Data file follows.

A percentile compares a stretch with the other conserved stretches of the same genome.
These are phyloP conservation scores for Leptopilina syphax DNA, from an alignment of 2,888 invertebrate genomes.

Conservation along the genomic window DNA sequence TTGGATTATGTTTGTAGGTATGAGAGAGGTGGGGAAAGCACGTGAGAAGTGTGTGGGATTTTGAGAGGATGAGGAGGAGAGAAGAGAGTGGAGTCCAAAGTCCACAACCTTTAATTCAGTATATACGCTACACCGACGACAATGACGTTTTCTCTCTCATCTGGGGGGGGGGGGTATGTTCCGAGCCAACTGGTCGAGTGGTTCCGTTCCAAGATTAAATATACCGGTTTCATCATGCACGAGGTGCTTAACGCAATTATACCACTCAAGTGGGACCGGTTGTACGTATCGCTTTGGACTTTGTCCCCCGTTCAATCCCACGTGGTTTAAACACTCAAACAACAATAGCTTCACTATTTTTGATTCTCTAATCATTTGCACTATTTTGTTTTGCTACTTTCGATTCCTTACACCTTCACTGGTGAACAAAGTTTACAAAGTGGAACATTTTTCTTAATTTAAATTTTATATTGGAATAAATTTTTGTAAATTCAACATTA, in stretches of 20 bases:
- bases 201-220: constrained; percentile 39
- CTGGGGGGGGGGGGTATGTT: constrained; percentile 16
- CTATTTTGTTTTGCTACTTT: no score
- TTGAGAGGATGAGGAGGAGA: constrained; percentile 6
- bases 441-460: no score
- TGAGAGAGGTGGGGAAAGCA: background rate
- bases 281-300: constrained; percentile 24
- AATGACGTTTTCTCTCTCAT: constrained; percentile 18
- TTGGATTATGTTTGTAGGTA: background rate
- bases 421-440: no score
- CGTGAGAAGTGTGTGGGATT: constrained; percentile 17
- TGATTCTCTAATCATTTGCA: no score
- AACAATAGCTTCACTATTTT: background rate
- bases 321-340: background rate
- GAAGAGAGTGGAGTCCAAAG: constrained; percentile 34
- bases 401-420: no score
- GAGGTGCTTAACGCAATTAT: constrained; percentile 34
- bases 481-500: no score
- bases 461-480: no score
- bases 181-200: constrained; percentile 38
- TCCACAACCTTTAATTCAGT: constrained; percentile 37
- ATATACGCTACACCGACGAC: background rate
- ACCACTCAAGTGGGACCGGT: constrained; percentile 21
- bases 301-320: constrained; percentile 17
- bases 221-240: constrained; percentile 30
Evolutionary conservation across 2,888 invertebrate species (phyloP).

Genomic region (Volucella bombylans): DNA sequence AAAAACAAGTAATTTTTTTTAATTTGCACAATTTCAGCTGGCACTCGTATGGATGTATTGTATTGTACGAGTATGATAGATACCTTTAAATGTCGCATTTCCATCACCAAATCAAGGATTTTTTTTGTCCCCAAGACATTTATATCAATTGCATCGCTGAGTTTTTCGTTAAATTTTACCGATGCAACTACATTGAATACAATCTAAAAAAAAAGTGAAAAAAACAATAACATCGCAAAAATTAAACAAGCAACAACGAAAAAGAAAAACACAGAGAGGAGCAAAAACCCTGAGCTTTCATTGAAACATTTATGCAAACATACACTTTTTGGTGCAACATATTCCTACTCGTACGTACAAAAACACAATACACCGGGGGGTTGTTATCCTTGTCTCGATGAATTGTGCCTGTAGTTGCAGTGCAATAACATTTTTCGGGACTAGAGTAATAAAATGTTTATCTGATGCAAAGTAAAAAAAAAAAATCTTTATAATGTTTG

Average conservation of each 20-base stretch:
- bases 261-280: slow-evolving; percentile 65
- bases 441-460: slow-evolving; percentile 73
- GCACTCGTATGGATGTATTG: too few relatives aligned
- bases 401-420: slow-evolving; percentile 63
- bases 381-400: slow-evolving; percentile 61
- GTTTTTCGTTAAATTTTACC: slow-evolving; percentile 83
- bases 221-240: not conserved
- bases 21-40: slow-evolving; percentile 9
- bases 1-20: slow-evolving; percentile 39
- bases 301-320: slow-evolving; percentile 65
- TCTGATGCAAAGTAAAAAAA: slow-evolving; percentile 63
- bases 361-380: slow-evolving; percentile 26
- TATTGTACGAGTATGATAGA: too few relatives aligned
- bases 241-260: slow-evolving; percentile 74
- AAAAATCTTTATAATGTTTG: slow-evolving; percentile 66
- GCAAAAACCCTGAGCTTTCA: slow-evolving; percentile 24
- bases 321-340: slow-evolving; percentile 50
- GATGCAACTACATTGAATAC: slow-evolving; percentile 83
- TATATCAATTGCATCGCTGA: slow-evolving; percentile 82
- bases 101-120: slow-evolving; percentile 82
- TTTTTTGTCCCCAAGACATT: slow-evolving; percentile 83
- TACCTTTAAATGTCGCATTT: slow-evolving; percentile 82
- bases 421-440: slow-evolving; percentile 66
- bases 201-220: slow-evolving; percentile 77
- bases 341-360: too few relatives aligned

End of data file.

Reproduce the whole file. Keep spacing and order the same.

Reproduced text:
A percentile compares a stretch with the other conserved stretches of the same genome.
These are phyloP conservation scores for Leptopilina syphax DNA, from an alignment of 2,888 invertebrate genomes.

Conservation along the genomic window DNA sequence TTGGATTATGTTTGTAGGTATGAGAGAGGTGGGGAAAGCACGTGAGAAGTGTGTGGGATTTTGAGAGGATGAGGAGGAGAGAAGAGAGTGGAGTCCAAAGTCCACAACCTTTAATTCAGTATATACGCTACACCGACGACAATGACGTTTTCTCTCTCATCTGGGGGGGGGGGGTATGTTCCGAGCCAACTGGTCGAGTGGTTCCGTTCCAAGATTAAATATACCGGTTTCATCATGCACGAGGTGCTTAACGCAATTATACCACTCAAGTGGGACCGGTTGTACGTATCGCTTTGGACTTTGTCCCCCGTTCAATCCCACGTGGTTTAAACACTCAAACAACAATAGCTTCACTATTTTTGATTCTCTAATCATTTGCACTATTTTGTTTTGCTACTTTCGATTCCTTACACCTTCACTGGTGAACAAAGTTTACAAAGTGGAACATTTTTCTTAATTTAAATTTTATATTGGAATAAATTTTTGTAAATTCAACATTA, in stretches of 20 bases:
- bases 201-220: constrained; percentile 39
- CTGGGGGGGGGGGGTATGTT: constrained; percentile 16
- CTATTTTGTTTTGCTACTTT: no score
- TTGAGAGGATGAGGAGGAGA: constrained; percentile 6
- bases 441-460: no score
- TGAGAGAGGTGGGGAAAGCA: background rate
- bases 281-300: constrained; percentile 24
- AATGACGTTTTCTCTCTCAT: constrained; percentile 18
- TTGGATTATGTTTGTAGGTA: background rate
- bases 421-440: no score
- CGTGAGAAGTGTGTGGGATT: constrained; percentile 17
- TGATTCTCTAATCATTTGCA: no score
- AACAATAGCTTCACTATTTT: background rate
- bases 321-340: background rate
- GAAGAGAGTGGAGTCCAAAG: constrained; percentile 34
- bases 401-420: no score
- GAGGTGCTTAACGCAATTAT: constrained; percentile 34
- bases 481-500: no score
- bases 461-480: no score
- bases 181-200: constrained; percentile 38
- TCCACAACCTTTAATTCAGT: constrained; percentile 37
- ATATACGCTACACCGACGAC: background rate
- ACCACTCAAGTGGGACCGGT: constrained; percentile 21
- bases 301-320: constrained; percentile 17
- bases 221-240: constrained; percentile 30
Evolutionary conservation across 2,888 invertebrate species (phyloP).

Genomic region (Volucella bombylans): DNA sequence AAAAACAAGTAATTTTTTTTAATTTGCACAATTTCAGCTGGCACTCGTATGGATGTATTGTATTGTACGAGTATGATAGATACCTTTAAATGTCGCATTTCCATCACCAAATCAAGGATTTTTTTTGTCCCCAAGACATTTATATCAATTGCATCGCTGAGTTTTTCGTTAAATTTTACCGATGCAACTACATTGAATACAATCTAAAAAAAAAGTGAAAAAAACAATAACATCGCAAAAATTAAACAAGCAACAACGAAAAAGAAAAACACAGAGAGGAGCAAAAACCCTGAGCTTTCATTGAAACATTTATGCAAACATACACTTTTTGGTGCAACATATTCCTACTCGTACGTACAAAAACACAATACACCGGGGGGTTGTTATCCTTGTCTCGATGAATTGTGCCTGTAGTTGCAGTGCAATAACATTTTTCGGGACTAGAGTAATAAAATGTTTATCTGATGCAAAGTAAAAAAAAAAAATCTTTATAATGTTTG

Average conservation of each 20-base stretch:
- bases 261-280: slow-evolving; percentile 65
- bases 441-460: slow-evolving; percentile 73
- GCACTCGTATGGATGTATTG: too few relatives aligned
- bases 401-420: slow-evolving; percentile 63
- bases 381-400: slow-evolving; percentile 61
- GTTTTTCGTTAAATTTTACC: slow-evolving; percentile 83
- bases 221-240: not conserved
- bases 21-40: slow-evolving; percentile 9
- bases 1-20: slow-evolving; percentile 39
- bases 301-320: slow-evolving; percentile 65
- TCTGATGCAAAGTAAAAAAA: slow-evolving; percentile 63
- bases 361-380: slow-evolving; percentile 26
- TATTGTACGAGTATGATAGA: too few relatives aligned
- bases 241-260: slow-evolving; percentile 74
- AAAAATCTTTATAATGTTTG: slow-evolving; percentile 66
- GCAAAAACCCTGAGCTTTCA: slow-evolving; percentile 24
- bases 321-340: slow-evolving; percentile 50
- GATGCAACTACATTGAATAC: slow-evolving; percentile 83
- TATATCAATTGCATCGCTGA: slow-evolving; percentile 82
- bases 101-120: slow-evolving; percentile 82
- TTTTTTGTCCCCAAGACATT: slow-evolving; percentile 83
- TACCTTTAAATGTCGCATTT: slow-evolving; percentile 82
- bases 421-440: slow-evolving; percentile 66
- bases 201-220: slow-evolving; percentile 77
- bases 341-360: too few relatives aligned